There is clinical variability in essential tremor (ET), but it is not clear whether this variability is because of the existence of distinct clinical subtypes of ET (ie, forms of ET that may differ in their etiology, rate of progression, or response to treatment).
To examine in a group of ET cases the age of onset, anatomic distribution, and rate of progression of tremor, and to look for associations between these factors.
Cases of ET were ascertained from a community (n = 60) and a tertiary referral clinic (n = 55) in northern Manhattan, New York, NY. All subjects underwent an interview and videotaped tremor examination. Rate of progression was estimated based on the tremor severity and reported disease duration at the time of evaluation.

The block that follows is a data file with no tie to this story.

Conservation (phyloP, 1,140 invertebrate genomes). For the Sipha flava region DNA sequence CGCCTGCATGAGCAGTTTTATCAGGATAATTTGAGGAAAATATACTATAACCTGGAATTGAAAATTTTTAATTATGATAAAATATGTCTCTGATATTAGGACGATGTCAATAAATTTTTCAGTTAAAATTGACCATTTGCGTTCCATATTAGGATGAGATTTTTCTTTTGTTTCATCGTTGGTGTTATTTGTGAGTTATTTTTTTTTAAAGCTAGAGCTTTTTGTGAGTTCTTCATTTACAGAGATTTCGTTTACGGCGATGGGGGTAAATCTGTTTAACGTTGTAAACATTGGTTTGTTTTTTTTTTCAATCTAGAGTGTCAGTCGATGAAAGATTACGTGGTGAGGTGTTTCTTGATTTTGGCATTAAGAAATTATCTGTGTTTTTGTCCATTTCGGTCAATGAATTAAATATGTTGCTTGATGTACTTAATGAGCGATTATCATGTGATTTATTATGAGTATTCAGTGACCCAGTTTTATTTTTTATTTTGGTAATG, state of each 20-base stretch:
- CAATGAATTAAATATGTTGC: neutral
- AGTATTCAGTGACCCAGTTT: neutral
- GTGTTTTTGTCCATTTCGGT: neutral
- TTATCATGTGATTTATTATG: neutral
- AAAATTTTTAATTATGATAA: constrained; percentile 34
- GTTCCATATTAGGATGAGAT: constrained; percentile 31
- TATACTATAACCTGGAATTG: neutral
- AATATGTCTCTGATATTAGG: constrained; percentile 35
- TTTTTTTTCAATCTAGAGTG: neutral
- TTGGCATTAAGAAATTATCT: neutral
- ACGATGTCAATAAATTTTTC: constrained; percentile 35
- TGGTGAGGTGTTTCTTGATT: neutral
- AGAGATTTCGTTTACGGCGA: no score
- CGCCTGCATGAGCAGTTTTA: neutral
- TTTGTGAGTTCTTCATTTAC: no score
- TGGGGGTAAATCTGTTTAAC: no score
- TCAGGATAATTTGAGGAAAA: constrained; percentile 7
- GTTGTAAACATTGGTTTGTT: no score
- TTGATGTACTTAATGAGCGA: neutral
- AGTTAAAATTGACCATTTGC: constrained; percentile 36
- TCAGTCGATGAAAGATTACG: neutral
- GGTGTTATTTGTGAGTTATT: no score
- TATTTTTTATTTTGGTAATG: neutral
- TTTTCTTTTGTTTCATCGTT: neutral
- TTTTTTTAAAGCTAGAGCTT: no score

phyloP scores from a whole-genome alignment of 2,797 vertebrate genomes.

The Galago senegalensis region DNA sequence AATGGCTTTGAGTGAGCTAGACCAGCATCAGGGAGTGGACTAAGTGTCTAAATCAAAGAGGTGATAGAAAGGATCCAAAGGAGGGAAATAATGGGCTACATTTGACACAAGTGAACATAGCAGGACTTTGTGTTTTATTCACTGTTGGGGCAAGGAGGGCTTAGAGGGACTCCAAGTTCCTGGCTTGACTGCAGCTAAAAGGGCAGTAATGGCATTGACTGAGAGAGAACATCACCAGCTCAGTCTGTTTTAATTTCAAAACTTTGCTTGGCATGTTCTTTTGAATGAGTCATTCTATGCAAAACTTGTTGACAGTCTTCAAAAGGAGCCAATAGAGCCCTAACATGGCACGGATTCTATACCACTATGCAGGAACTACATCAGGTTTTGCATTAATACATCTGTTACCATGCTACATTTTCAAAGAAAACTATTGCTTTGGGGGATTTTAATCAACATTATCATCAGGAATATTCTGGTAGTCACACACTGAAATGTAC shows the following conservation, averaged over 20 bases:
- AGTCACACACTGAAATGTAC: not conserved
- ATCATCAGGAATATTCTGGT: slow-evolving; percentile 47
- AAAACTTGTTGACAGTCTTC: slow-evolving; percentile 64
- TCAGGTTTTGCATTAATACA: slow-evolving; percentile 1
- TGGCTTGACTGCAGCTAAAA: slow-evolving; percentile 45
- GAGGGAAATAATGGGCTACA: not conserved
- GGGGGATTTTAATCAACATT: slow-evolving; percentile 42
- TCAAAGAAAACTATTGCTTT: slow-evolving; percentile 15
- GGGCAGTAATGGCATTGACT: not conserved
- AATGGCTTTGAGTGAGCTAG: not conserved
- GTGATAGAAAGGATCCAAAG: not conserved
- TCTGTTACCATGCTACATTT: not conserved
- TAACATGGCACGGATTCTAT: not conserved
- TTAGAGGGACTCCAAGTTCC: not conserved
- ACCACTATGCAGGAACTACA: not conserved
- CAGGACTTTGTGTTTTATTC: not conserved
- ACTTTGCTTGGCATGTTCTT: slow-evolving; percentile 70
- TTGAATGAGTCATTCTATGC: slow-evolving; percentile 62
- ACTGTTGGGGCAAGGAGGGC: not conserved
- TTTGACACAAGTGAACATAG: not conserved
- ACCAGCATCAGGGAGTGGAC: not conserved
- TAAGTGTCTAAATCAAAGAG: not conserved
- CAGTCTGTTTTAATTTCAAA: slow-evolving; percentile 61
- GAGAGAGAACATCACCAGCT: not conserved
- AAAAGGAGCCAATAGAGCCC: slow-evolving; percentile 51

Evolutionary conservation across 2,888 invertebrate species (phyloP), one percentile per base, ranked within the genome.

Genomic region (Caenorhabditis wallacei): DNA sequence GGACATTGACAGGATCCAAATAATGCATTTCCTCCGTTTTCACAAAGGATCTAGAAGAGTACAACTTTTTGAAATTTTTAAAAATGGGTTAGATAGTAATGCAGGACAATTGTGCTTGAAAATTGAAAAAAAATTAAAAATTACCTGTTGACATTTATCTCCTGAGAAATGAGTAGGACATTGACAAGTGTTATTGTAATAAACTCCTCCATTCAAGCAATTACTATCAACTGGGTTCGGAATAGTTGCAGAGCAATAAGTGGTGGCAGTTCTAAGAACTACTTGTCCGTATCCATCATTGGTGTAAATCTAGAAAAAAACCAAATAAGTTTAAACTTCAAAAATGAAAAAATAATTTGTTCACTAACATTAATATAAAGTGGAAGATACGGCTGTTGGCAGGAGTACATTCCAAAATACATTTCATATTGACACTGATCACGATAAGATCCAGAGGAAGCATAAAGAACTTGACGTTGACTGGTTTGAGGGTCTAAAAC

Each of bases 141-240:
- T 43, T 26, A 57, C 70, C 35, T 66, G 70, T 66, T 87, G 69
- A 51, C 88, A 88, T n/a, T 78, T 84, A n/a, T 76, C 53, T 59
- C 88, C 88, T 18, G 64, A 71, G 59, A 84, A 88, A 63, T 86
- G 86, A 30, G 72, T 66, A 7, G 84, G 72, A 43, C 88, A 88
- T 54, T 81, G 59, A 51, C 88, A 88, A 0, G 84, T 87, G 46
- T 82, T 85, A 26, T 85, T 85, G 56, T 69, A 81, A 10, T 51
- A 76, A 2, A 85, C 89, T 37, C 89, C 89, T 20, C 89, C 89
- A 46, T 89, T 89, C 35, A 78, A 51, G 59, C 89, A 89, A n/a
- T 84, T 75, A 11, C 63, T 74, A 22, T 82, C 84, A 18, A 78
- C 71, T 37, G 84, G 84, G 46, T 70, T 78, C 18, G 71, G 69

Age of onset was bimodally distributed in clinic cases. There were differences in the anatomic distribution of the tremor (arm tremor only vs head and arm tremor vs isolated head tremor). Rate of progression was distributed exponentially; there was a large cluster of subjects with slower rates of progression, and a smaller number who had faster rates. There was an association between age of onset and rate of progression (r = 0.46-0.50, P<.002); cases with older age of onset (>60 years) progressed more rapidly (P<.001). In addition, upper limb tremor progressed more slowly among those with concomitant head tremor (P = .03).
Essential tremor is not a homogeneous condition. There are differences in age of onset, anatomic distribution of tremor, and rate of progression. The ET in several groups of patients in this study (those with age of onset >60 years and those without head tremor) progressed more rapidly, suggesting that these ET cases may define distinct clinical subtypes. These subtypes should be further assessed for etiologic and genetic heterogeneity as well as differences in responsiveness to therapeutic agents.